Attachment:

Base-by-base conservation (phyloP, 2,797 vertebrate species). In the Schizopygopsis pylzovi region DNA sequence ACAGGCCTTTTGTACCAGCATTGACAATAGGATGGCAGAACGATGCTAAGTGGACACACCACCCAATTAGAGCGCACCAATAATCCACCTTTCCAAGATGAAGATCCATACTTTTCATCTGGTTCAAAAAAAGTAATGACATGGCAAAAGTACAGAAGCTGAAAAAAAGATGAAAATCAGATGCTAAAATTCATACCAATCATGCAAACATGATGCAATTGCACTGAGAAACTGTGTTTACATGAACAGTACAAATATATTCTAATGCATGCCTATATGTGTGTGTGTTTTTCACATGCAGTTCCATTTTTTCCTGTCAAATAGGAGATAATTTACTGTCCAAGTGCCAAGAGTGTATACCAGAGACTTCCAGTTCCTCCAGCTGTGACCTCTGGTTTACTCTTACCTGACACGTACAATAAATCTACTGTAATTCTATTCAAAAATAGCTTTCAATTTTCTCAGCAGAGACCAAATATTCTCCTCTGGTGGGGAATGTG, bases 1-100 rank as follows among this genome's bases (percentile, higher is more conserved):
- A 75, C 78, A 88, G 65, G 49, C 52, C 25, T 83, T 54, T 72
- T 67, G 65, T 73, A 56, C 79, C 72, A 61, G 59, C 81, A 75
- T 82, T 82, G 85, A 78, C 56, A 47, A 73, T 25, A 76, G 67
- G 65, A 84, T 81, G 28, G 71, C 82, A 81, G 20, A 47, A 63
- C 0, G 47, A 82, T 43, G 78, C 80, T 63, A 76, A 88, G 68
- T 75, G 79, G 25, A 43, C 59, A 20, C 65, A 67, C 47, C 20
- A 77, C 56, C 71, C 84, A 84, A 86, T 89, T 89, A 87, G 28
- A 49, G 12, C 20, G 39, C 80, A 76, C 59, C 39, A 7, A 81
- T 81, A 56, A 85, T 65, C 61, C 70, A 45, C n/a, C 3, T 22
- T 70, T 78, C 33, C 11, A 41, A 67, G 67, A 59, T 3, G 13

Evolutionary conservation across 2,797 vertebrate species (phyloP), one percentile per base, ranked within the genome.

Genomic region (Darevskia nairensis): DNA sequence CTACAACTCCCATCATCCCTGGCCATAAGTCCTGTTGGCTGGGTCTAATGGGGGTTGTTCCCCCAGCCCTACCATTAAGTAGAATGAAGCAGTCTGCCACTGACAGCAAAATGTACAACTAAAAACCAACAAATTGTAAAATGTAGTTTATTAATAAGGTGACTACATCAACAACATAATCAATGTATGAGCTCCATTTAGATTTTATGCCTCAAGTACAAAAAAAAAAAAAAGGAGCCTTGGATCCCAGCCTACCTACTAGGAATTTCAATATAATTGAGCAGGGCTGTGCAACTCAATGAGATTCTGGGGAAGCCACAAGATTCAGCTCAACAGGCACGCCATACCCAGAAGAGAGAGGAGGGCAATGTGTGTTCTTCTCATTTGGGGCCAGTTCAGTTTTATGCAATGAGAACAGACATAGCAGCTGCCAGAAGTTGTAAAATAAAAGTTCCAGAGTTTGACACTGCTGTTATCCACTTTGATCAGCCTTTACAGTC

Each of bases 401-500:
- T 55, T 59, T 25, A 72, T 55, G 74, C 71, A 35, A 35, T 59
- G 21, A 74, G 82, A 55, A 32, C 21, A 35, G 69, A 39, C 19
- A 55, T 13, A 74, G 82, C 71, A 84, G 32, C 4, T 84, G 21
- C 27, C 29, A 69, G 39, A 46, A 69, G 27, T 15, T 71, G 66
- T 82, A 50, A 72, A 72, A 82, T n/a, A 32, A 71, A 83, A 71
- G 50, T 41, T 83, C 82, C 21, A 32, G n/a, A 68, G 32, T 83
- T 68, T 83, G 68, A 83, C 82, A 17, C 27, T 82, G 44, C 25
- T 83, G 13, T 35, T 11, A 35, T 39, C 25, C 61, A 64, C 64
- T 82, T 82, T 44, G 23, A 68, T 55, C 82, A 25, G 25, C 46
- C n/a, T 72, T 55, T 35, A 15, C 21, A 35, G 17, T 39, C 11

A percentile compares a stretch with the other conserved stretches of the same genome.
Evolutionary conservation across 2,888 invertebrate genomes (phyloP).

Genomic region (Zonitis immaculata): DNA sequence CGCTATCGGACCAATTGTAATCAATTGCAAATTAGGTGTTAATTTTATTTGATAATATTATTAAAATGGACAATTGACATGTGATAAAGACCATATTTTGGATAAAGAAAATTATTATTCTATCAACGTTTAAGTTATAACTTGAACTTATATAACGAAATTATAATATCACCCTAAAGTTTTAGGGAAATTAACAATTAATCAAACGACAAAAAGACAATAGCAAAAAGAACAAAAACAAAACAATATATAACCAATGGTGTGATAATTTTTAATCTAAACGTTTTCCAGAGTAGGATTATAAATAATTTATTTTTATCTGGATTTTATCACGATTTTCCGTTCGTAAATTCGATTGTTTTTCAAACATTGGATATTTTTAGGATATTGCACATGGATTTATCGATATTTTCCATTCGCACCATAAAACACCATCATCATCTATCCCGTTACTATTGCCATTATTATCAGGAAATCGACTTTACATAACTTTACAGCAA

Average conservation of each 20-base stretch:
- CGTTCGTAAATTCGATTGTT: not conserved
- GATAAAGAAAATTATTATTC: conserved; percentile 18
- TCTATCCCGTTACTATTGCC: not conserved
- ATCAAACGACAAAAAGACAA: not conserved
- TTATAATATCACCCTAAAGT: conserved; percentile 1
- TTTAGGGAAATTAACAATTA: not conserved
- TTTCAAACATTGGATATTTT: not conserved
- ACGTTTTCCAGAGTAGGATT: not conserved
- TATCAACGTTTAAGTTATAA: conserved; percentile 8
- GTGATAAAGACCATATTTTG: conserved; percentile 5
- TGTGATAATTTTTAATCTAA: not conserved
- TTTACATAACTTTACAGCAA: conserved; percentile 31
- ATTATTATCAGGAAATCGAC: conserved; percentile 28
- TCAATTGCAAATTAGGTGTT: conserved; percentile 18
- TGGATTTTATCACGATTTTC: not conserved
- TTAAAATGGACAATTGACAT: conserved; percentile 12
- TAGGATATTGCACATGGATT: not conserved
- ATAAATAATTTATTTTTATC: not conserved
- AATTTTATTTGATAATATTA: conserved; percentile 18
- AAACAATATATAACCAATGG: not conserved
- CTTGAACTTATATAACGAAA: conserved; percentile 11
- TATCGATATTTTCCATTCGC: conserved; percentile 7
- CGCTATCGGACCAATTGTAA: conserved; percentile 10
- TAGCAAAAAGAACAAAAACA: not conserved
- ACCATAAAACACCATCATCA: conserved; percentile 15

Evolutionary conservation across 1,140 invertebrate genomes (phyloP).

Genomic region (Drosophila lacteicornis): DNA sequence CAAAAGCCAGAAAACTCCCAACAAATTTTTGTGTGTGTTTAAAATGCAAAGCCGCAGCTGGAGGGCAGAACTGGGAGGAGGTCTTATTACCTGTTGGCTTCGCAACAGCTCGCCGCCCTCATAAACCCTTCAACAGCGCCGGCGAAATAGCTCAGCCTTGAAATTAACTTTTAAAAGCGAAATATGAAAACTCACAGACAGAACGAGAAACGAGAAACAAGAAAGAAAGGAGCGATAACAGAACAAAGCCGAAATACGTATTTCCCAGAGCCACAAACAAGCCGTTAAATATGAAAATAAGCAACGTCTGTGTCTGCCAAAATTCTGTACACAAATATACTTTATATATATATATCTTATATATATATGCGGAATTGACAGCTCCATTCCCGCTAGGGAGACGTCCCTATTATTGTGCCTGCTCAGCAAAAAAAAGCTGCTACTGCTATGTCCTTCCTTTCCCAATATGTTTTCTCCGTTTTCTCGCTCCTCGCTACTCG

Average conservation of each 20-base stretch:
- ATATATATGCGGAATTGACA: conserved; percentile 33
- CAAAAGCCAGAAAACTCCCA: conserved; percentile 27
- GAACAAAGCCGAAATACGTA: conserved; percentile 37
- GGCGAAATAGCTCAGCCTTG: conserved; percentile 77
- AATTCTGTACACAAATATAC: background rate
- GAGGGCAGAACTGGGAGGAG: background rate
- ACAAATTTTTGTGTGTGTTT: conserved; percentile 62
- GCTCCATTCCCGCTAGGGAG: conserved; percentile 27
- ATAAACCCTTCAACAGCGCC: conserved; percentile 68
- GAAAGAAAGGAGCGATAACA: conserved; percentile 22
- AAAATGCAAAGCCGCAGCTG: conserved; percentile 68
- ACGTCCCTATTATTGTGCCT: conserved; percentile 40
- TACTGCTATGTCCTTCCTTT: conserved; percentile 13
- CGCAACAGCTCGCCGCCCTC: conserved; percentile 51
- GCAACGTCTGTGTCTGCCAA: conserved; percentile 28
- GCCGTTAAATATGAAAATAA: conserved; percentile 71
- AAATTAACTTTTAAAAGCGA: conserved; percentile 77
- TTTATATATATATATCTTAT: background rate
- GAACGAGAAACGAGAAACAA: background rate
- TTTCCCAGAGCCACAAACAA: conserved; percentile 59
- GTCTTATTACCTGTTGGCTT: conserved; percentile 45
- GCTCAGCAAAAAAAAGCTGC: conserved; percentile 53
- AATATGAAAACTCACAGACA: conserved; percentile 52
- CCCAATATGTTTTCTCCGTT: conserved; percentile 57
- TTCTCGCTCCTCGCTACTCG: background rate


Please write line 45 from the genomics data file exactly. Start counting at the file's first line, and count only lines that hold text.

- TAGGATATTGCACATGGATT: not conserved